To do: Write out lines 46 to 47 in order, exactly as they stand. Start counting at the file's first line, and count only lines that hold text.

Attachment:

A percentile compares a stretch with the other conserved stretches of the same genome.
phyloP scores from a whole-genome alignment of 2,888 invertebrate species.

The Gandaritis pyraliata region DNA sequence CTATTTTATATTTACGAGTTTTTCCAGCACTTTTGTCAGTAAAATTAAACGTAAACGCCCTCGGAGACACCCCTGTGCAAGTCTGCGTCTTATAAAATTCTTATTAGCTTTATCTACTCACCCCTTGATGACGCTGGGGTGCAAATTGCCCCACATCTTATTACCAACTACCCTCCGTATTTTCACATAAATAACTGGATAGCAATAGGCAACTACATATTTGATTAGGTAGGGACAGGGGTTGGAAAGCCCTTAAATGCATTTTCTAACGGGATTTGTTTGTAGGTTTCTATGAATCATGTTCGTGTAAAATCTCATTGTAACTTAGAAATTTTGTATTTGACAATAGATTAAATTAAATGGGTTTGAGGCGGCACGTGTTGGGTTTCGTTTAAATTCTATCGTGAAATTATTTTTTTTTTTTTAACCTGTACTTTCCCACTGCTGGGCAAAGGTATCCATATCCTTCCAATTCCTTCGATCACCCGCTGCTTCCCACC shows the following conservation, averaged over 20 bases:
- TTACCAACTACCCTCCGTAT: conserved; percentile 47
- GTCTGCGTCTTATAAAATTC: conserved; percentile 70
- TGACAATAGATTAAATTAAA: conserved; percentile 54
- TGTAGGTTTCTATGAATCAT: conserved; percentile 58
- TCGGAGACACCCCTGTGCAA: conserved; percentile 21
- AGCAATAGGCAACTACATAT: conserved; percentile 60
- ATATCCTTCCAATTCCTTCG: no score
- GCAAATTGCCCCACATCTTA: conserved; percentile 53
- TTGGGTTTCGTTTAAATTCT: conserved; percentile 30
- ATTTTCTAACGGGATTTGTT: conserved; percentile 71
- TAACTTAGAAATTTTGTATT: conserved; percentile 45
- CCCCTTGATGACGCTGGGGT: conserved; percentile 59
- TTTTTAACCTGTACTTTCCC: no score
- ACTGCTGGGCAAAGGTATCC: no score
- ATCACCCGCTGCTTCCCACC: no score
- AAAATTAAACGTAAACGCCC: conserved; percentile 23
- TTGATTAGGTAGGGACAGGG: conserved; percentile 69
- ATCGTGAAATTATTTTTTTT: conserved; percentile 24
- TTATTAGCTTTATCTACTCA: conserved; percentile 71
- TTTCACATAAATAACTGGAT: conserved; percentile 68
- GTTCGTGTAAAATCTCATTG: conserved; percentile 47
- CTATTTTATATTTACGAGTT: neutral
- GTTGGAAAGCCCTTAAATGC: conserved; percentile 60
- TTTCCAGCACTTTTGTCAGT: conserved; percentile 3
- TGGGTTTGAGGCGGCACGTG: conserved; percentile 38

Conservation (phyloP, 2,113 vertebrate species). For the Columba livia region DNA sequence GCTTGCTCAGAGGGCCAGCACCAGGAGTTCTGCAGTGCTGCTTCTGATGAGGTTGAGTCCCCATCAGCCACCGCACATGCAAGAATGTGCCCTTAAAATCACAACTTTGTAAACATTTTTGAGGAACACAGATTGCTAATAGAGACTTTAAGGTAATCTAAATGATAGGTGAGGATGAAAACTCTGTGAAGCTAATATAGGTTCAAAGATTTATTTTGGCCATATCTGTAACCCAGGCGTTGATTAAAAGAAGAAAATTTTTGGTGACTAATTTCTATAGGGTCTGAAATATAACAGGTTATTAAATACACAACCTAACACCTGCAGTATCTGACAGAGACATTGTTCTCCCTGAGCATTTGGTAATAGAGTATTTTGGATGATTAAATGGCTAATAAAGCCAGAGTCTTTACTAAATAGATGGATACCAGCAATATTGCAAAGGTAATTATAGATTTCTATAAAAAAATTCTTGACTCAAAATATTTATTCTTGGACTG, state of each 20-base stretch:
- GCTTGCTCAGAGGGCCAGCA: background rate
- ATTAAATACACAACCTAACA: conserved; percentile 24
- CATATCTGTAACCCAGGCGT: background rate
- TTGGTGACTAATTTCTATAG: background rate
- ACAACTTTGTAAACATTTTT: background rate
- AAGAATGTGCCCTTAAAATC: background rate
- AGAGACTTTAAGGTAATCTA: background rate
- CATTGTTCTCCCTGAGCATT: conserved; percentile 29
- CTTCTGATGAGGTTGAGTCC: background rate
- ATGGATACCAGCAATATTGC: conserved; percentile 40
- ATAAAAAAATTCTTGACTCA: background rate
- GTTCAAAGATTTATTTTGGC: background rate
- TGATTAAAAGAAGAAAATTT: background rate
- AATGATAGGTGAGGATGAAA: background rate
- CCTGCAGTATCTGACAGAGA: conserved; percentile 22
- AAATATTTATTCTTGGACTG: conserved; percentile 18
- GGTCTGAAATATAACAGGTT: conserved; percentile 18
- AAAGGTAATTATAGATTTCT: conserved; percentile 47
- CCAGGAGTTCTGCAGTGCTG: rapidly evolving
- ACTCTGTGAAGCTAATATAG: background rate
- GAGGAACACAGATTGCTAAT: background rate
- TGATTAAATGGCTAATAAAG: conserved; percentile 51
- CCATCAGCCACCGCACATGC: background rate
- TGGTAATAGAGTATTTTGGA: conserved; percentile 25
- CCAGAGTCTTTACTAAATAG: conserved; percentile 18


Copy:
- GGTCTGAAATATAACAGGTT: conserved; percentile 18
- AAAGGTAATTATAGATTTCT: conserved; percentile 47